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Oil settles above US$71; China to boost reserves

OIL prices settled above US$71 a barrel yesterday, as China said it would boost oil reserves and Nigerian militants partly shut down an offshore oil platform belonging to Royal Dutch Shell PLC.

Benchmark crude for August delivery gained US$2.33 to settle at US$71.49 a barrel on the New York Mercantile Exchange.

Alaron Trading Corp. analyst Phil Flynn said China's plans to increase its strategic crude oil reserves by 60 percent should provide the market with some long-term support.

Shell spokesman Precious Okolobo confirmed the Nigeria attack and partial shutdown. Previous militant attacks on infrastructure in the country's restive southern oil region have trimmed output in Africa's biggest crude producer by about 25 percent.

Jim Ritterbusch, president of energy consultancy Ritterbusch and Associates, said a barrel of oil has been hovering around where it started the month, and he expects the trend of sideways trading will likely continue. Volume is typically low in the days leading up to a holiday weekend.

Monday's jump in oil came despite a report from the International Energy Agency predicting a slower rebound in global energy demand.

The IEA said demand is likely to grow by an average of 0.6 percent annually over the 2008-2014 period. It would reach 89 million barrels a day by 2014 assuming the International Monetary Fund's current forecast of a return to 5 percent annual economic growth by 2012, the agency said.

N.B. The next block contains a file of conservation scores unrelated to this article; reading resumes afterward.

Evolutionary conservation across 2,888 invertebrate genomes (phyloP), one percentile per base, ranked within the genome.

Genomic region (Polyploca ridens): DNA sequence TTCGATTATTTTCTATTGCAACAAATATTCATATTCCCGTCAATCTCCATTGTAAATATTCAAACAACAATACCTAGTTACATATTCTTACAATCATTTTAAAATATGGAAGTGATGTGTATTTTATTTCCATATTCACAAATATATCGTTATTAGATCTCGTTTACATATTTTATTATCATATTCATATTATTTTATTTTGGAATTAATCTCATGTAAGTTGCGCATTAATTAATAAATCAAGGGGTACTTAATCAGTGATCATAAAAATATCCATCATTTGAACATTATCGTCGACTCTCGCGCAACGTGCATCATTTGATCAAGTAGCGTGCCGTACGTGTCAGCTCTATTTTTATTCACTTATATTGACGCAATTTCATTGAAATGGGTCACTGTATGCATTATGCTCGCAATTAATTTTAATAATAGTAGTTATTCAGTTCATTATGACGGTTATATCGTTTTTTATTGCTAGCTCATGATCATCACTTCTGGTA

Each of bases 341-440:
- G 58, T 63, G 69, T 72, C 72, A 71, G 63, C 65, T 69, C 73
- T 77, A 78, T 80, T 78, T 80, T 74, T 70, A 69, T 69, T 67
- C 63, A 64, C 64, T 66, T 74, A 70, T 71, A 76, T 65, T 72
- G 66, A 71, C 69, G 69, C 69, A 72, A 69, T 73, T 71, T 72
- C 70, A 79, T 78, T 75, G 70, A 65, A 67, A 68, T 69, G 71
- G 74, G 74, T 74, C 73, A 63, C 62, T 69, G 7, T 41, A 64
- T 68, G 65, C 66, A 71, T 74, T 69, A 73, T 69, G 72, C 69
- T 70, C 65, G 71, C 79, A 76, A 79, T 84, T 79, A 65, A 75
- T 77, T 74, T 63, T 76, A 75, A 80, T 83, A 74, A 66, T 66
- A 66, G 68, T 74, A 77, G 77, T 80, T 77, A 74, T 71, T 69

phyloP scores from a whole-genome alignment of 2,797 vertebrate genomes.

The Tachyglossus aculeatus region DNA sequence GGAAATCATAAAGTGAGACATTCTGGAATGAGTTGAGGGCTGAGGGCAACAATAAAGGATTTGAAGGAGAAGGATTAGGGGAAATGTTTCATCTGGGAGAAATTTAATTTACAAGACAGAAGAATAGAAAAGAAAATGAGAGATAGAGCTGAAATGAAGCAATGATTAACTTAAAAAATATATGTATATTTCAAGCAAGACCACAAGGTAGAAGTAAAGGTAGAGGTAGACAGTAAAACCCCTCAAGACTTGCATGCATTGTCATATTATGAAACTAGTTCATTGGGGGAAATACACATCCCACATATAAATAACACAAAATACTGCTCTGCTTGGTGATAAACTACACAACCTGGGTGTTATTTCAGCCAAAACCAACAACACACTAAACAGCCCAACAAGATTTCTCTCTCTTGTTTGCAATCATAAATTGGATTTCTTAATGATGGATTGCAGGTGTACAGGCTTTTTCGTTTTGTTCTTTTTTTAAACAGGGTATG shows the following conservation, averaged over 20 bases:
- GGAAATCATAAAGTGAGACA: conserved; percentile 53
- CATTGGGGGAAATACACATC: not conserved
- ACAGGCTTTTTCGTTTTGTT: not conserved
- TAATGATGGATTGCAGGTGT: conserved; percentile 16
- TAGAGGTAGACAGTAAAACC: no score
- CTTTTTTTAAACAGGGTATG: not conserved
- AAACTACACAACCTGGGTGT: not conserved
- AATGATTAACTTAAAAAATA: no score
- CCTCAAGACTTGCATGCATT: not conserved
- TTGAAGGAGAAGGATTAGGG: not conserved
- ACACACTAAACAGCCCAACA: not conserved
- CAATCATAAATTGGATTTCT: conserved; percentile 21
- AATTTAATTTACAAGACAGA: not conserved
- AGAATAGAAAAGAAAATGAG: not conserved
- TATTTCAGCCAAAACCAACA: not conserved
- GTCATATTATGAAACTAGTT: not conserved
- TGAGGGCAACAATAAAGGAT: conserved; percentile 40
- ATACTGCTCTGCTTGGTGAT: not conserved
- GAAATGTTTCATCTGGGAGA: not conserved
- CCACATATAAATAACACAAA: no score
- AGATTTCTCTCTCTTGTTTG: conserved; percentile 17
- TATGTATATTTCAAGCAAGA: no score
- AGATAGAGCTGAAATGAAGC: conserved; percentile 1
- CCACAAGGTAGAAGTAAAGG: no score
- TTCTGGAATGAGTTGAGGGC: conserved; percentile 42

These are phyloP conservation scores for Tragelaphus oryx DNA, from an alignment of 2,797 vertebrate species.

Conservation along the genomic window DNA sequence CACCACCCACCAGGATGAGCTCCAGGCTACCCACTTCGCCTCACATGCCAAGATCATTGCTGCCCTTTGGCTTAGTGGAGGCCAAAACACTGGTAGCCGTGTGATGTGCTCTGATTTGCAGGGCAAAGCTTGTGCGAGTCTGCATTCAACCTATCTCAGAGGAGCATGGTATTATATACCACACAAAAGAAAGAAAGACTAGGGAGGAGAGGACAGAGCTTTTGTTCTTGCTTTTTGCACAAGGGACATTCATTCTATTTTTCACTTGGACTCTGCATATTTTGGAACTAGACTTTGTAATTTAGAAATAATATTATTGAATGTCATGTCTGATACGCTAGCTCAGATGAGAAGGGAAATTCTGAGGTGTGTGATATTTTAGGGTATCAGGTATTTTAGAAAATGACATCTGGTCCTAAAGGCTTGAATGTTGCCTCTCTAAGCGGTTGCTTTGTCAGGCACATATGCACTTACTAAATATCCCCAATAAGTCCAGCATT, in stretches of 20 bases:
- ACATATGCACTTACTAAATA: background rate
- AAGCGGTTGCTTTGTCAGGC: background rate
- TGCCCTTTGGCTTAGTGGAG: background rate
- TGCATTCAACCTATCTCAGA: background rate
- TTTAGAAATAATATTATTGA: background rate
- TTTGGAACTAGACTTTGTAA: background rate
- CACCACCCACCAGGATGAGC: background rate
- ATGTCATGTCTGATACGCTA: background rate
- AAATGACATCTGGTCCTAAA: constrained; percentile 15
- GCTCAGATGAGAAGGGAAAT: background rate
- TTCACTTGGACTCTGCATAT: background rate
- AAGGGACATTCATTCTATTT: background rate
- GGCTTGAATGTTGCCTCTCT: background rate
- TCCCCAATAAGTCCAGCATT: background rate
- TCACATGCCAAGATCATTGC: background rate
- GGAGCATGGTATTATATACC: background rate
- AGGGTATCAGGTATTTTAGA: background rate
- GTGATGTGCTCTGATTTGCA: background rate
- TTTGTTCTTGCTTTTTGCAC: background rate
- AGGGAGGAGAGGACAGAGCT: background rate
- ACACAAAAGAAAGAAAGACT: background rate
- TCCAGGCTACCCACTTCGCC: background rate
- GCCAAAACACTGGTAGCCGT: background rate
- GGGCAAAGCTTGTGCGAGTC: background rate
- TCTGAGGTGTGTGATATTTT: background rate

The IEA report drove down natural gas prices, as the Paris-based agency forecast that demand this year will drop for the first time in 50 years. Natural gas for July delivery fell 16.1 cents to settle at US$3.944 per 1,000 cubic feet in Nymex trading.

Meanwhile, U.S. retail gasoline prices, which fell for the first time in nearly two months a week ago, continued their pullback as the average price of a gallon of regular unleaded gas fell overnight by four-tenths of a cent to US$2.639 (70 cents a liter), according to AAA, Wright Express and Oil Price Information Service.

That's still about 15 cents a gallon higher than last month, but US$1.44 cheaper than this time last summer.

Oil prices, which bounced around US$70 a barrel last week, have doubled since March.

Investors will watch economic data this week, including the Labor Department's June unemployment report. The jobless rate hit a 25-year high of 9.4 percent in May, jumping from 8.9 percent in April.

The latest indicators of consumer confidence and manufacturing activity will also be released.

In other Nymex trading, gasoline for July delivery gained 6.13 cents to settle at US$1.9358 a gallon. Heating oil rose 5.32 cents to settle at US$1.7835 a gallon.

In London, Brent prices rose US$2.07 to settle at US$70.99 a barrel on the ICE Futures exchange.


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